This summer has been a dry one and local farmers have been feeling the heat. For many, dry conditions have produced fields that are not even worth the time and effort to pick.

Chuck Everett owns an apple orchard in Island View, N.B. He says mulch is what helped to save his apple crop this year.

With his and other apple u-picks now open, the effects of a dry summer are being felt. However, Everett says without the mulch, his apples would be much smaller, because it helped to keep what little rain fell this season in the ground.

“Not only moisture, but when it breaks down it’s almost like having organic feeding, we get nitrogen, we get potash,” says Everett.

Overall, farmers have been concerned about the dry summer and how it would affect their crops. Their anxiety was not helped when harvest results from earlier in the summer were disappointing for some.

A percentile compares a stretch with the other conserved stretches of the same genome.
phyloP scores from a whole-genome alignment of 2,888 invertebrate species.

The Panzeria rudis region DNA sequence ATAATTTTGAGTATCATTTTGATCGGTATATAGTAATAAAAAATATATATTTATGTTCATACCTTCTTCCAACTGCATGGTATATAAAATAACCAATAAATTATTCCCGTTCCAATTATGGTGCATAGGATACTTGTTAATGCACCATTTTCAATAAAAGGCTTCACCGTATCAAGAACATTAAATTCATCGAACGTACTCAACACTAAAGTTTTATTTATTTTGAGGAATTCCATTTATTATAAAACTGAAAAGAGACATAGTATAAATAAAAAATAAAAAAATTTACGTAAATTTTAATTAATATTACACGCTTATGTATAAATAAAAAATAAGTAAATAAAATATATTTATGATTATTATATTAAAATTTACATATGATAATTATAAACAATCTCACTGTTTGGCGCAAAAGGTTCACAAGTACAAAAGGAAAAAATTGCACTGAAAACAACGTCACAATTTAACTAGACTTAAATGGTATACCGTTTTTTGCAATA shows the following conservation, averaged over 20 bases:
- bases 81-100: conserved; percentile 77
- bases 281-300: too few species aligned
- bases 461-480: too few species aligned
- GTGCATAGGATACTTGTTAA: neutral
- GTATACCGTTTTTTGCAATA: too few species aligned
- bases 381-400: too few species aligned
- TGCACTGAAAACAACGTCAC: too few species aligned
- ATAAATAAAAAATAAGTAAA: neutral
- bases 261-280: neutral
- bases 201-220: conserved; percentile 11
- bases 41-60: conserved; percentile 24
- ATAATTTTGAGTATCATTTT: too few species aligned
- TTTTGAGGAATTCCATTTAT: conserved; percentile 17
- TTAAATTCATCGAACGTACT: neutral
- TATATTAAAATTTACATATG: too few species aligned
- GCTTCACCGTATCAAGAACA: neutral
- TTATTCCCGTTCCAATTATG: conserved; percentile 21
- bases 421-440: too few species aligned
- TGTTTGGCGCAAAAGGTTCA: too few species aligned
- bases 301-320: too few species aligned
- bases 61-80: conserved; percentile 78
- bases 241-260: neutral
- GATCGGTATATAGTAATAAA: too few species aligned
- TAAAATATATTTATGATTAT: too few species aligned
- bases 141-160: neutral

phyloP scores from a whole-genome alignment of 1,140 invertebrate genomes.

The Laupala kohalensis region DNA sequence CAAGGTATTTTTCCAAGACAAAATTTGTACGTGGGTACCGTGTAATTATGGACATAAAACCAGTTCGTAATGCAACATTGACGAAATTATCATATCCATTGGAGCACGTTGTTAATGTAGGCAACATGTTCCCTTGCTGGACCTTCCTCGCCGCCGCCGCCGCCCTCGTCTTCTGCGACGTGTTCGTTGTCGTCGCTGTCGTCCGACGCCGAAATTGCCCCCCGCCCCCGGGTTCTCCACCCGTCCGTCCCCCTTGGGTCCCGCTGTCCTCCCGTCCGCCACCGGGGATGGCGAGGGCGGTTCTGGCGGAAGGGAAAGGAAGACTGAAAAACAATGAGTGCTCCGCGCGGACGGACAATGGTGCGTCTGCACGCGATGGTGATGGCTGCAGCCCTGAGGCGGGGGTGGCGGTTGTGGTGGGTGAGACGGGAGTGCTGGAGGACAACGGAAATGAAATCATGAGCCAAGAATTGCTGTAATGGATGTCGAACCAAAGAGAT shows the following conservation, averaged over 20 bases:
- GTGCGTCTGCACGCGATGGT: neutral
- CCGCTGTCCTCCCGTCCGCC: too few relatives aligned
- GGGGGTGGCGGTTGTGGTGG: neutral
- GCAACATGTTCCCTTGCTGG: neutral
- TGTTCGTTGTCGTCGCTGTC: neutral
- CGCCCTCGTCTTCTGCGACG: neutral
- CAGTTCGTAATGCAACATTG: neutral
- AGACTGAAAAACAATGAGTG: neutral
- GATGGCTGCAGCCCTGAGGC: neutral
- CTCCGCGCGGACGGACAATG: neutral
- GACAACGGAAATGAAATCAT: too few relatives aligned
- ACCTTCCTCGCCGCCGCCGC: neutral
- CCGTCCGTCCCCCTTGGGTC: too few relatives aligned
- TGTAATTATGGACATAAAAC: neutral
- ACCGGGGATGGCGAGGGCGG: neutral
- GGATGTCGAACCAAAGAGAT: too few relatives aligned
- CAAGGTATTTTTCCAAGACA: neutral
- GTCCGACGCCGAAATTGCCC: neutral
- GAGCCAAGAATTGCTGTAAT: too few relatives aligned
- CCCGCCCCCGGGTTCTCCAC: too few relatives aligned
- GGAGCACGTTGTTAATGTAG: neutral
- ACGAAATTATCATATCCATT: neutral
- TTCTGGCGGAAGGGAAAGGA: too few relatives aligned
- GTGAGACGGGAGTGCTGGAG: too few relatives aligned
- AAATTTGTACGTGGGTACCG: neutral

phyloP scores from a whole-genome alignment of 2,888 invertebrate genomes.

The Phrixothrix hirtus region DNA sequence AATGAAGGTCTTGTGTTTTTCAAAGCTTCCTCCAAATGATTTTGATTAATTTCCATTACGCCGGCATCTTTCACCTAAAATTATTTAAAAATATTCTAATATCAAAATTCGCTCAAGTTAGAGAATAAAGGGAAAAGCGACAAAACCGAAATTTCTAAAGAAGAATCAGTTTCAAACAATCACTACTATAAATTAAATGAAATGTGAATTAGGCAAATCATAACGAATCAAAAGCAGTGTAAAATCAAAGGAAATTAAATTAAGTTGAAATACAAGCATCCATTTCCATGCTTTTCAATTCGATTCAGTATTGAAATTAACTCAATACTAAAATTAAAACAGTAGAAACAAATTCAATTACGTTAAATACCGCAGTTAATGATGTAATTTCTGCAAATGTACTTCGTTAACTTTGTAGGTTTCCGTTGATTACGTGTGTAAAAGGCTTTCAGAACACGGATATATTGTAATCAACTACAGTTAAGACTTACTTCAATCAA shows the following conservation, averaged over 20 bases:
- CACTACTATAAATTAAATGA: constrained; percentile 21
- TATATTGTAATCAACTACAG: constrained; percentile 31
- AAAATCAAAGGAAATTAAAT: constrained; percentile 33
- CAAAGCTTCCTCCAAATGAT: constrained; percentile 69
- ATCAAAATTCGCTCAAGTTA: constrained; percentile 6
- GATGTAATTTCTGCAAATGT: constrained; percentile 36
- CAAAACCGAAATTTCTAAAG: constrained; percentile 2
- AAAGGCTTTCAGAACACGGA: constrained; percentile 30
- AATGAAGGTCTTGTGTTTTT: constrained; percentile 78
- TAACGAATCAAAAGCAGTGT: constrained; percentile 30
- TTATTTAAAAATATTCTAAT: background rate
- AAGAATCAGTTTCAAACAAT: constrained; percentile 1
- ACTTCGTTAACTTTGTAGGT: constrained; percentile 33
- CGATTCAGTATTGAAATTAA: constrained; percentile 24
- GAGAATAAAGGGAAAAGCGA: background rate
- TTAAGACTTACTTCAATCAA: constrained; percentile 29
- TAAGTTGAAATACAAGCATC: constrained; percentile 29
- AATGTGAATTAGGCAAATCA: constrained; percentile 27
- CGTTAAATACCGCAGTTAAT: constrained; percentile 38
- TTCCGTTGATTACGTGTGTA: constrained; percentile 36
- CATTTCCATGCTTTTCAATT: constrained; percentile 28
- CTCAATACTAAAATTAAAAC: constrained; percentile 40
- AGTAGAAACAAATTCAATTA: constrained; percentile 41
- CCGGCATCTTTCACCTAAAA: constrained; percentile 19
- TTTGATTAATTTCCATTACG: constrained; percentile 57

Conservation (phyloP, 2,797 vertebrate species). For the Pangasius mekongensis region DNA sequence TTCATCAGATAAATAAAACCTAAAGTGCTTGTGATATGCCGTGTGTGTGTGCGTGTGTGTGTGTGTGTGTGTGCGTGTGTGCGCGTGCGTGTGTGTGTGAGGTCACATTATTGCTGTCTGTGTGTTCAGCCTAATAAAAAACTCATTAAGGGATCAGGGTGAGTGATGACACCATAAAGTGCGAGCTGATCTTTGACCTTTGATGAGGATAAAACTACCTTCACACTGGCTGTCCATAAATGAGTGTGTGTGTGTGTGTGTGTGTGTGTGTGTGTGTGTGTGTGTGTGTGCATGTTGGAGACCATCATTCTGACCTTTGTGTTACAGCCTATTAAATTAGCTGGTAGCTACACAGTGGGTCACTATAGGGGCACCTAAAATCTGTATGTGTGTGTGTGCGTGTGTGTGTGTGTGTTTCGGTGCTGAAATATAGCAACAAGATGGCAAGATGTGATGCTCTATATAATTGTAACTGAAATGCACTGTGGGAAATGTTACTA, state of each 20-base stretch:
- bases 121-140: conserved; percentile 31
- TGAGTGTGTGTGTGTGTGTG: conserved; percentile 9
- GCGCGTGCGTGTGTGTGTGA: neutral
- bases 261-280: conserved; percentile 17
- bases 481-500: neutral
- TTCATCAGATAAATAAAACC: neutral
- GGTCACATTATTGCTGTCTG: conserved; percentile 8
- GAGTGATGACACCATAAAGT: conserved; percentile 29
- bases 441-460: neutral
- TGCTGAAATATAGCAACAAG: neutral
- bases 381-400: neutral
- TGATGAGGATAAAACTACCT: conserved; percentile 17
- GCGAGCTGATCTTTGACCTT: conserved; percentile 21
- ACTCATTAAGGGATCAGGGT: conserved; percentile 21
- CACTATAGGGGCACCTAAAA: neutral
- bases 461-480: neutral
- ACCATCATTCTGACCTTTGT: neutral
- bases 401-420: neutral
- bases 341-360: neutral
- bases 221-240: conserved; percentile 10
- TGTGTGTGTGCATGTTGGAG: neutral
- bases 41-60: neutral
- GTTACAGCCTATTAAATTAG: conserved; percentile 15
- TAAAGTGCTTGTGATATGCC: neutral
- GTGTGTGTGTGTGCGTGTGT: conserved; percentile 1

“Our fresh corn was just puny, we didn’t even pick it,” says Fredericton farmer Daniel Boudreau. “We left it there for the racoons to take.”

However, Boudreau’s luck changed as time went on, when the dry weather was offset by a bit of rain. He says a little bit of rain made all the difference.

“The corn now is just phenomenal,” says Boudreau. “The good thing about the dry weather, hot weather that we’ve had, corn really likes, that dry weather, it really adds sugar content to it.”

Potatoes are one of the region’s most important crops and they weren’t exempt from weather challenges either. Depending on the type of potatoes being grown and which fields received more rain, the effects on the crop will vary.

“It hasn’t been exceptional, but it hasn’t been totally poor,” says Maugerville potato farmer Buzz Harvey. “We’ve had a dry year and a lot of the time you’ll get scabs, but we haven’t had much scabbing this year.”

Harveyhopes that, if after all is said and done, he can call this an average summer.

“An average summer is good.”

With files from CTV Atlantic's Nick Moore